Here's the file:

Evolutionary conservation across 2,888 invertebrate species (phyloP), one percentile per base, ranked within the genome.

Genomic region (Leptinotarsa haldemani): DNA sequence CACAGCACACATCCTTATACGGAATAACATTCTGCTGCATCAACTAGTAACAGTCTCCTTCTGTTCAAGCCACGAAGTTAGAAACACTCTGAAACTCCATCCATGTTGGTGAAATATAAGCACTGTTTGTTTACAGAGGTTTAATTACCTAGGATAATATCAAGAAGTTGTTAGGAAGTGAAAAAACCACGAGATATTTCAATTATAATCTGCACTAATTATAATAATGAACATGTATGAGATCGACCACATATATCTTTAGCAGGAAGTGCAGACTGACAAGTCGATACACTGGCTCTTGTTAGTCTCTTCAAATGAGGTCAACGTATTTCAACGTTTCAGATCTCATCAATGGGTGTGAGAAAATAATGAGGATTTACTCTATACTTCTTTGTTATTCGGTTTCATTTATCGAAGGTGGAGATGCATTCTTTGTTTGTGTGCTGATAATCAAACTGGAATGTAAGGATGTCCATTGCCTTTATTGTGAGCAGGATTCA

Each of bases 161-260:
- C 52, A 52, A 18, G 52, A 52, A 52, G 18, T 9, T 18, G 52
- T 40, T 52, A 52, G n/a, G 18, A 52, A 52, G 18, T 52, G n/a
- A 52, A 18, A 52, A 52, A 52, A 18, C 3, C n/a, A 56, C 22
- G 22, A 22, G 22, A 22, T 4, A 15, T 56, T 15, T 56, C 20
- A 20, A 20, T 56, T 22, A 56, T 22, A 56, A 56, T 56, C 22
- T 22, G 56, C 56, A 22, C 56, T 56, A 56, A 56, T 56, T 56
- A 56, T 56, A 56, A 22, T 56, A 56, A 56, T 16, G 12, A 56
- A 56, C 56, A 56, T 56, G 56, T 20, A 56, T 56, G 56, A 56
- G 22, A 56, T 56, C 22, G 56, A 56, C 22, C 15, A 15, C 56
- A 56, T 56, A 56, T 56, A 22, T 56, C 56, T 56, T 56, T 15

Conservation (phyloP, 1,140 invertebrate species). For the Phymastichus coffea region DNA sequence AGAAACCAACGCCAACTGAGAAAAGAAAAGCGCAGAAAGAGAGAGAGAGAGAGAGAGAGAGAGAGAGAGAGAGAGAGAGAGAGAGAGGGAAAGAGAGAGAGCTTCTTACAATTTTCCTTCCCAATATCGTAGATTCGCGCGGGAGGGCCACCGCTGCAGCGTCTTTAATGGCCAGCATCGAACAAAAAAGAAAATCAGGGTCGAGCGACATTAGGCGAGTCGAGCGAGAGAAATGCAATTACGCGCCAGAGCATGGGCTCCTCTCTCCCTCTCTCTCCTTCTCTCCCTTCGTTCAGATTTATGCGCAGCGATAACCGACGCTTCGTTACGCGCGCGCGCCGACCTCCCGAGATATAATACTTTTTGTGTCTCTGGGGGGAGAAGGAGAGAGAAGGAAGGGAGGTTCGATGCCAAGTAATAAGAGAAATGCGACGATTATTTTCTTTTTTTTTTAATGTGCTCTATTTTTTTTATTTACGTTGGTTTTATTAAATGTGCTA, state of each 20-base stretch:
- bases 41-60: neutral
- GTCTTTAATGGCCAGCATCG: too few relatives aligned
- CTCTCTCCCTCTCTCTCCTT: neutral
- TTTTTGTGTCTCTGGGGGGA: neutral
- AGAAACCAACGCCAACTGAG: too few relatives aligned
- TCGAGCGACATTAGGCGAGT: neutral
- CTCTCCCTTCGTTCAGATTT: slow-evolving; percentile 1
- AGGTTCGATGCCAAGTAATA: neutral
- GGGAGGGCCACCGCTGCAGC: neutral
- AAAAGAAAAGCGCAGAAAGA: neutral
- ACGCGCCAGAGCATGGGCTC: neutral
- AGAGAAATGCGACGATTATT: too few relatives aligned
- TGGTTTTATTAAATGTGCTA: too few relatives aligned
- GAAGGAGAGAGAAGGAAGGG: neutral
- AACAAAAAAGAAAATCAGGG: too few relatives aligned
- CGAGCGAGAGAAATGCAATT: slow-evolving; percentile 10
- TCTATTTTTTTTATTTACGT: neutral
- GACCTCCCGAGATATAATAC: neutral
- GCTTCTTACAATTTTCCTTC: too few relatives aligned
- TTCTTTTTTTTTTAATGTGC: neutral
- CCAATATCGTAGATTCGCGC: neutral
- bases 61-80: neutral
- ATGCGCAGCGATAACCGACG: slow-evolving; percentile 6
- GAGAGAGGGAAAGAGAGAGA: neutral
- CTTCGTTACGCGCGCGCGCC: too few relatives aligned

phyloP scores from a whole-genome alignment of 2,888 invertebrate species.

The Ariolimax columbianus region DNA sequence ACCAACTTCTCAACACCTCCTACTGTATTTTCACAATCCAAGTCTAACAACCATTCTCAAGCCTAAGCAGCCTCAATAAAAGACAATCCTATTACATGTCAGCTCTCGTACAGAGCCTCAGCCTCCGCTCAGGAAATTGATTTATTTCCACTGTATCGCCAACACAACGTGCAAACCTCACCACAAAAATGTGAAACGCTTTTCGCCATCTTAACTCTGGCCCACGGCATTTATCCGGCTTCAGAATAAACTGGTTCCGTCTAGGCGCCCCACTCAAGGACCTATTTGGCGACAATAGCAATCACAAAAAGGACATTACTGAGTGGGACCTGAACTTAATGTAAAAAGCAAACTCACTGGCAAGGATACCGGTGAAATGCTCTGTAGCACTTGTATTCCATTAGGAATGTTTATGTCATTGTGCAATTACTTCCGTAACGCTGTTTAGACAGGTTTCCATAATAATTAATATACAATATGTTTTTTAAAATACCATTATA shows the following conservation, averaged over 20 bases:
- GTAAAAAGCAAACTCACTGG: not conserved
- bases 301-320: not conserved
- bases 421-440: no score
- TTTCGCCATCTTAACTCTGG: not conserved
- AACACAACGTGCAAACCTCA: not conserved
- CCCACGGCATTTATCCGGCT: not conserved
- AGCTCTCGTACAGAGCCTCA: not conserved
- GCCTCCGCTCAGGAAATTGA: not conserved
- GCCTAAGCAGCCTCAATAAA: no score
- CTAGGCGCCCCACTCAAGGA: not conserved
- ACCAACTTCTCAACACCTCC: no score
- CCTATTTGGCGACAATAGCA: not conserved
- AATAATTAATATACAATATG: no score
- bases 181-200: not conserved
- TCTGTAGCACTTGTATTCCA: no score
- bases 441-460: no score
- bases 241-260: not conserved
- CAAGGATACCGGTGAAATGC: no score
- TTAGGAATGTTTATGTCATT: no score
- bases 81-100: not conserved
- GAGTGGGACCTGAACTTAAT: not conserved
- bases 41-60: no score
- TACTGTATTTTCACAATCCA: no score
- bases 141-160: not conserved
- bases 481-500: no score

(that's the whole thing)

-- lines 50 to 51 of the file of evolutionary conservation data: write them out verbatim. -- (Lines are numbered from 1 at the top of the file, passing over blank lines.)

- GCCTAAGCAGCCTCAATAAA: no score
- CTAGGCGCCCCACTCAAGGA: not conserved